As iron continues to build up in the body, complications happen more often

Comparing sickle cell disease patients with iron overload to those without iron overload, a review of clinical trials in 2018 showed that sickle cell patients with iron overload had higher rates of:

Pain episodes(64% vs. 38%)

Organ failure(71% vs. 19%)

Mortality(64% vs. 5%)

Defined as serum ferritin levels >1500 ng/mL and transferrin saturation >50%

Monitor renalkidney toxicity

Kidney complications are common in patients with sickle cell disease – affecting 30-50% of adults. Regular monitoring of both renal and hepatic toxicity can help optimize chelation and ensure patients are on an appropriate chelator.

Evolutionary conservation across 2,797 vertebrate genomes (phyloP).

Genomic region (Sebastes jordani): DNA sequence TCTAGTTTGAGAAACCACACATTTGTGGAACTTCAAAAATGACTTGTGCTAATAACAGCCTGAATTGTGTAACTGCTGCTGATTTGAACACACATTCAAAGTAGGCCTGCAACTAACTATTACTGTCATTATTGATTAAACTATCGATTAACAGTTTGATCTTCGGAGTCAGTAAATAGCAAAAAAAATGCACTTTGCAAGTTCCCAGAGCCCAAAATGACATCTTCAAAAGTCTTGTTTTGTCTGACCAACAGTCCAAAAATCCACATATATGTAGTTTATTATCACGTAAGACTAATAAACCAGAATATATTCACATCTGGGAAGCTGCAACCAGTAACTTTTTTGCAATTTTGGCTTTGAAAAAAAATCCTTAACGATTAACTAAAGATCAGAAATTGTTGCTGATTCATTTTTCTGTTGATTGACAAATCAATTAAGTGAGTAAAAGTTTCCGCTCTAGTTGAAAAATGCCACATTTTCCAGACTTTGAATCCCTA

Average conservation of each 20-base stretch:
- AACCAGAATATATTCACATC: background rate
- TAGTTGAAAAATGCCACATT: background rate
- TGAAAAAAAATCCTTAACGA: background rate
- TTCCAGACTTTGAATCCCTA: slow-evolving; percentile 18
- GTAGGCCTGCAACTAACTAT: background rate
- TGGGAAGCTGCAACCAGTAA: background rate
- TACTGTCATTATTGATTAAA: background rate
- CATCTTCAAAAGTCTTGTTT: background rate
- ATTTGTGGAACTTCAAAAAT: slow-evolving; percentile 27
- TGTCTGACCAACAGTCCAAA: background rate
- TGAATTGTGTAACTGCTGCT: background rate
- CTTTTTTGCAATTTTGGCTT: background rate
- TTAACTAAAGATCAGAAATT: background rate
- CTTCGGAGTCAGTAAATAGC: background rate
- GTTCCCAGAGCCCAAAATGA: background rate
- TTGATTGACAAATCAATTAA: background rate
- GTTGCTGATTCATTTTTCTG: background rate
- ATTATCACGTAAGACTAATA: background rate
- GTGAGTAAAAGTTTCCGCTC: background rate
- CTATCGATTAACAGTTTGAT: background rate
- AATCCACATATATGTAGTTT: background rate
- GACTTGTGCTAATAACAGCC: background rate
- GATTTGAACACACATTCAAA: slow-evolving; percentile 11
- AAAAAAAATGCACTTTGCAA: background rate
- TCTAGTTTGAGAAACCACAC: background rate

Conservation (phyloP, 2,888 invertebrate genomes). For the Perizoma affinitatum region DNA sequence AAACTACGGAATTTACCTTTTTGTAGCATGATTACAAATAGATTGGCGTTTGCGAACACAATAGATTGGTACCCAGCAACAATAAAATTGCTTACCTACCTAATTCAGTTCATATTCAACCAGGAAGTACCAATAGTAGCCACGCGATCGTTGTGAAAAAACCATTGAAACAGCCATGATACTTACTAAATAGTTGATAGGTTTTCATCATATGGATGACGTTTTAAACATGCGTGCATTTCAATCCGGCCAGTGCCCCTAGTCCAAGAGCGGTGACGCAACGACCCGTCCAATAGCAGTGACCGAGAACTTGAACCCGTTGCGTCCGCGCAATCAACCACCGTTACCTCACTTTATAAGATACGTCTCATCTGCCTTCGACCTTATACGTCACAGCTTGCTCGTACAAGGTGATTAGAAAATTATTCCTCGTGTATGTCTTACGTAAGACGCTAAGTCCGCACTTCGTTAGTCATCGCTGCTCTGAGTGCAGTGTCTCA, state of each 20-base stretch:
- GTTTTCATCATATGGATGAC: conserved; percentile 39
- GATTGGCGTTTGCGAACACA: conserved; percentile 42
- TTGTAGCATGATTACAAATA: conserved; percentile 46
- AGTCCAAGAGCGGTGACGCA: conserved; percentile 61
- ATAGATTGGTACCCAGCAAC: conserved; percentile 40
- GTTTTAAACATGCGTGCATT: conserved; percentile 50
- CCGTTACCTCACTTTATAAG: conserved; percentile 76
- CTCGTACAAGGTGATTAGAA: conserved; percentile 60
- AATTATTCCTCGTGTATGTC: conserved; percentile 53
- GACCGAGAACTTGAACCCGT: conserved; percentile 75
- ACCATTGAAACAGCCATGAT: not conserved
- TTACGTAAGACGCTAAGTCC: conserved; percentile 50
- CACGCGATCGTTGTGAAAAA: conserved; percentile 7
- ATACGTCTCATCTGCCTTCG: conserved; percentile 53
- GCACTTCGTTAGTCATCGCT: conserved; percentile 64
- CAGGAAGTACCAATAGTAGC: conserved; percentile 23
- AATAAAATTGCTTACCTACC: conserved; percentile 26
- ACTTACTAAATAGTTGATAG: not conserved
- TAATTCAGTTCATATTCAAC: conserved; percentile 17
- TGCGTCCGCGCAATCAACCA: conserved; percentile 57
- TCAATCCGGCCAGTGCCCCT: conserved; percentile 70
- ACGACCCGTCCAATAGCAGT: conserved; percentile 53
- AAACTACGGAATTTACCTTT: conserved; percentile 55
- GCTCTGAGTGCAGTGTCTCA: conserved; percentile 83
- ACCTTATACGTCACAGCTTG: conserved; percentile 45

Iron chelation therapy results in better overall survival in sickle cell disease, but only if it is instituted early and compliance is maintained

The only way to know if your patients’ iron chelator is working is to have their iron levels checked regularly

Iron chelation needs to be adjusted regularly or even switched depending on iron level, weight, and tolerance to side effects.

Sickle Cell Disease treatment guidelines support regular monitoring of serum ferritin, and cardiac and liver MRI T2*
ParameterTargetExpert panel recommendation
Serum ferritin25-300 ng/mLMonthly
Liver iron concentration (LIC)0.8-3.5 µg/g dry weightEvery 1-2 years
Cardiac MRI T2*>30 msPerformed if you have:
  • sickle cell disease with a high iron burden (liver iron content >15 mg/g [dry weight (dw)]) for 2 years or more
  • evidence of end organ damage because of transfusional iron overload
  • or evidence of cardiac dysfunction
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